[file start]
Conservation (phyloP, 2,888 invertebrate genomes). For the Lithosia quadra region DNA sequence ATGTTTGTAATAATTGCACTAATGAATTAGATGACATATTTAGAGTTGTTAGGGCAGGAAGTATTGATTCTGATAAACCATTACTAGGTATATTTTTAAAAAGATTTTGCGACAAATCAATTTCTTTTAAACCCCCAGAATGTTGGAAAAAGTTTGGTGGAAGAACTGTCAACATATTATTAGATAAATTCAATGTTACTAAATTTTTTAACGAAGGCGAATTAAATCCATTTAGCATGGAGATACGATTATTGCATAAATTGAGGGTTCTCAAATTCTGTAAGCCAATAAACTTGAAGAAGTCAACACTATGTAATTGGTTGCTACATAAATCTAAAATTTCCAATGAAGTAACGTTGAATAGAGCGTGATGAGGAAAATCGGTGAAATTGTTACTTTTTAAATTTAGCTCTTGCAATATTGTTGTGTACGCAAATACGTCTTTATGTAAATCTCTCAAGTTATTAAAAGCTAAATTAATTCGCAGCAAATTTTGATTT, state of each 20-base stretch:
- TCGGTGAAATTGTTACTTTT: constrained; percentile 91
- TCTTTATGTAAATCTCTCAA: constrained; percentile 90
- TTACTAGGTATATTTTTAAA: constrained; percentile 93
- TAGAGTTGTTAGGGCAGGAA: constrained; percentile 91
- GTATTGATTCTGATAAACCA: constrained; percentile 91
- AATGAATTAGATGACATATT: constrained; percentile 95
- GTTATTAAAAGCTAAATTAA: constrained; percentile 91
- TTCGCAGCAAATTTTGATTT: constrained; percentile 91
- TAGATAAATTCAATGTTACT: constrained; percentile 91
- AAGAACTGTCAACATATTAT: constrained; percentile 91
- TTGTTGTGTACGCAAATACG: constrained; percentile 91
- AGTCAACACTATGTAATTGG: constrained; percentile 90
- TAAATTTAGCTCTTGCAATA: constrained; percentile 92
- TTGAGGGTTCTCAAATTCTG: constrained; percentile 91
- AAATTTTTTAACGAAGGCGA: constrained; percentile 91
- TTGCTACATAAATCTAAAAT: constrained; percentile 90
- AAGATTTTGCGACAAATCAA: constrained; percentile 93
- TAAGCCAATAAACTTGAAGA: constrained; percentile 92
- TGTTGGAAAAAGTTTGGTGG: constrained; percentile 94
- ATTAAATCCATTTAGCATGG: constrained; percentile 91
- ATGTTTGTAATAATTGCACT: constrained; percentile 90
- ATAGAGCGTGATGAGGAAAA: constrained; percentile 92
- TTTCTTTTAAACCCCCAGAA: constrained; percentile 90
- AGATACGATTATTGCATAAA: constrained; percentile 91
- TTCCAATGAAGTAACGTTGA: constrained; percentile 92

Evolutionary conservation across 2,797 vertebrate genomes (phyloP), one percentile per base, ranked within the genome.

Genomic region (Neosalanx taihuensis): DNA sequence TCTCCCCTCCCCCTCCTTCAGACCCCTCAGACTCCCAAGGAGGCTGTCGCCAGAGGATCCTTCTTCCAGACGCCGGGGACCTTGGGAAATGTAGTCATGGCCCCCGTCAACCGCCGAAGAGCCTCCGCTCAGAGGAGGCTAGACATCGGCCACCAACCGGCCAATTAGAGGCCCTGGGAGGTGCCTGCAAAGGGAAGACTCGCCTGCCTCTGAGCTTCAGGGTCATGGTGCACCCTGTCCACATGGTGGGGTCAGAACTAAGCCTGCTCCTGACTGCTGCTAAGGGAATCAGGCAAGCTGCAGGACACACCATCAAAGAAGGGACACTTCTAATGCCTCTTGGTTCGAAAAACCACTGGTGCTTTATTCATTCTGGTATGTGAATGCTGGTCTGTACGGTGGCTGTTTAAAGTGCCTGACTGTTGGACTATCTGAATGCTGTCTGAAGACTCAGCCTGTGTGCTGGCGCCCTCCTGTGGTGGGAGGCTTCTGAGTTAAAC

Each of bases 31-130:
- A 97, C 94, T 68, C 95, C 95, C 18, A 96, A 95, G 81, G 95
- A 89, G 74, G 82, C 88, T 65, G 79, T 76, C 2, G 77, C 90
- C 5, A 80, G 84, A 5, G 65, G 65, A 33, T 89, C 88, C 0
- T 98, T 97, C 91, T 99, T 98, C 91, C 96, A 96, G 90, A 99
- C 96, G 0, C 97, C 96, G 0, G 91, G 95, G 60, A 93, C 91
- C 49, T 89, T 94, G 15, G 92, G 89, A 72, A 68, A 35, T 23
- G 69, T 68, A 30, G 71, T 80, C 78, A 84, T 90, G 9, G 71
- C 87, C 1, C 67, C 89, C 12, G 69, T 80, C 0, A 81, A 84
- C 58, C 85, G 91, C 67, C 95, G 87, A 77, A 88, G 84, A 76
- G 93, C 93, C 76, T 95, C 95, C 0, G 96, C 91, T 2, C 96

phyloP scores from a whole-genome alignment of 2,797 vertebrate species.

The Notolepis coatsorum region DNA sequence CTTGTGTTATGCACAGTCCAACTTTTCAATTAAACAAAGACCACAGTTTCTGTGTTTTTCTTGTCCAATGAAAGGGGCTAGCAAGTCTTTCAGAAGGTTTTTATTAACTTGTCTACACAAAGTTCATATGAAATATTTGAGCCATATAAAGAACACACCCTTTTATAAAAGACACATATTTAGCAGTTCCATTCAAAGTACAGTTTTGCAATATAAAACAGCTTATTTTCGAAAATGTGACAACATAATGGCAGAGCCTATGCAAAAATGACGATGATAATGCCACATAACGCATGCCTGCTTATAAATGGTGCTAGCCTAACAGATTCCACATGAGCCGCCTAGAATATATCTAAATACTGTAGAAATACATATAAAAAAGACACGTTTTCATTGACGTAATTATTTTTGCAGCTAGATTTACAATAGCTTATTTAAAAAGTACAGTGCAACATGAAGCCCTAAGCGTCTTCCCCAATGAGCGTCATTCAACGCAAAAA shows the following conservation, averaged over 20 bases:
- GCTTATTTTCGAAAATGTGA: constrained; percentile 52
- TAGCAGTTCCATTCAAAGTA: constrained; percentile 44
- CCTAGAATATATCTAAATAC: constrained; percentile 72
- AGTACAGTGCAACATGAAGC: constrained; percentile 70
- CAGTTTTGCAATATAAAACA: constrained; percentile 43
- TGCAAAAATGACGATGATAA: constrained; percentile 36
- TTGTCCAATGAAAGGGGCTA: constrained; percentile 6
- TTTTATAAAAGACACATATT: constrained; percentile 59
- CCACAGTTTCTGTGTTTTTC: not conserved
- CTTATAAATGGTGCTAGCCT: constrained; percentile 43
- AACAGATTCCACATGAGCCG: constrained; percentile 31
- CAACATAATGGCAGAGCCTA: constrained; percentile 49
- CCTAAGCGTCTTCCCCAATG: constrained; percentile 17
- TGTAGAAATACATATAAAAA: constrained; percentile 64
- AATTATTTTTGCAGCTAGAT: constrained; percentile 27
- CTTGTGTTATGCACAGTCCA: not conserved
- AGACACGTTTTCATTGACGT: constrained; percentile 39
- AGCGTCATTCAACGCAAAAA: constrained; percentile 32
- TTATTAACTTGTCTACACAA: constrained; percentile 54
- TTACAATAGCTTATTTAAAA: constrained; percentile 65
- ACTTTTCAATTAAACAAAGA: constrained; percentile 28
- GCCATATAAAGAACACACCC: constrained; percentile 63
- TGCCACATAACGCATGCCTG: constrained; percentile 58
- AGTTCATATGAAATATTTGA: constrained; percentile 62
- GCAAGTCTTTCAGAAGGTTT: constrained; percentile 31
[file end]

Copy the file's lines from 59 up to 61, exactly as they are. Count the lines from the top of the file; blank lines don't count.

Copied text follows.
- AGCGTCATTCAACGCAAAAA: constrained; percentile 32
- TTATTAACTTGTCTACACAA: constrained; percentile 54
- TTACAATAGCTTATTTAAAA: constrained; percentile 65